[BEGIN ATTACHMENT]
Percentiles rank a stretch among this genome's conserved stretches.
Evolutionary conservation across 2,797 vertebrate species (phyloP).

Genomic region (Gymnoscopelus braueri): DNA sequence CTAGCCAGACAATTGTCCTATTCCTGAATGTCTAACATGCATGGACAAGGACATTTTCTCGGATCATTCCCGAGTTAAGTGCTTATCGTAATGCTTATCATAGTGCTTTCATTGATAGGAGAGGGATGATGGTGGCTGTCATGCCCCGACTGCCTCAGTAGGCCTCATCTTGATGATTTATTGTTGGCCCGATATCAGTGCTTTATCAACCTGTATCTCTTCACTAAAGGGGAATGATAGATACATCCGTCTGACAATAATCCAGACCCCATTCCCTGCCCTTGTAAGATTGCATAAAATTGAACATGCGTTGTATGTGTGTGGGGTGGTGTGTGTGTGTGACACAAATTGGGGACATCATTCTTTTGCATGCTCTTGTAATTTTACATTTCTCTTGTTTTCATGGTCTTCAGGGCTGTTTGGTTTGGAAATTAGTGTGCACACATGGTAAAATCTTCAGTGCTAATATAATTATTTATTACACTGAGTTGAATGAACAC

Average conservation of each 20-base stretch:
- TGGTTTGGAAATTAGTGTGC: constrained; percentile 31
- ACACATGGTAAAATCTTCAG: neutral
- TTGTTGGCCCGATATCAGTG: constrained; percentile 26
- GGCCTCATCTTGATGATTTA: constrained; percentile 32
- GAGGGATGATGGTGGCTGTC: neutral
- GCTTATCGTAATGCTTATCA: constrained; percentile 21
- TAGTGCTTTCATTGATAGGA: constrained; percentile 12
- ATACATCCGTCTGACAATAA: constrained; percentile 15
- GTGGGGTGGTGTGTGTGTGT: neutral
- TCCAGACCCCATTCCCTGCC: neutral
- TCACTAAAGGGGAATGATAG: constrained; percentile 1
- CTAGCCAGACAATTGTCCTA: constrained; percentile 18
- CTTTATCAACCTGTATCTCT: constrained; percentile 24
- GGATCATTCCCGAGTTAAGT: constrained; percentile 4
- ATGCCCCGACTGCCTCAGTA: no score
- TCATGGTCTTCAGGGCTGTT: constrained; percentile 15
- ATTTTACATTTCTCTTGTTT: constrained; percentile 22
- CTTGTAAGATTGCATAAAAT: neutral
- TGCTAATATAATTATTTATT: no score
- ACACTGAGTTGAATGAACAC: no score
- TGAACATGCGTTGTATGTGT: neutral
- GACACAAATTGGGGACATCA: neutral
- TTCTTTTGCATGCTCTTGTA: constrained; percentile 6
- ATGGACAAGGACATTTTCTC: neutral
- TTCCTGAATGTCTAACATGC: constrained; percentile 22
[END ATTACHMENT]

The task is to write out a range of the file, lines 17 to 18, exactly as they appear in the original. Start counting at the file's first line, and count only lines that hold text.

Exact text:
- CTTTATCAACCTGTATCTCT: constrained; percentile 24
- GGATCATTCCCGAGTTAAGT: constrained; percentile 4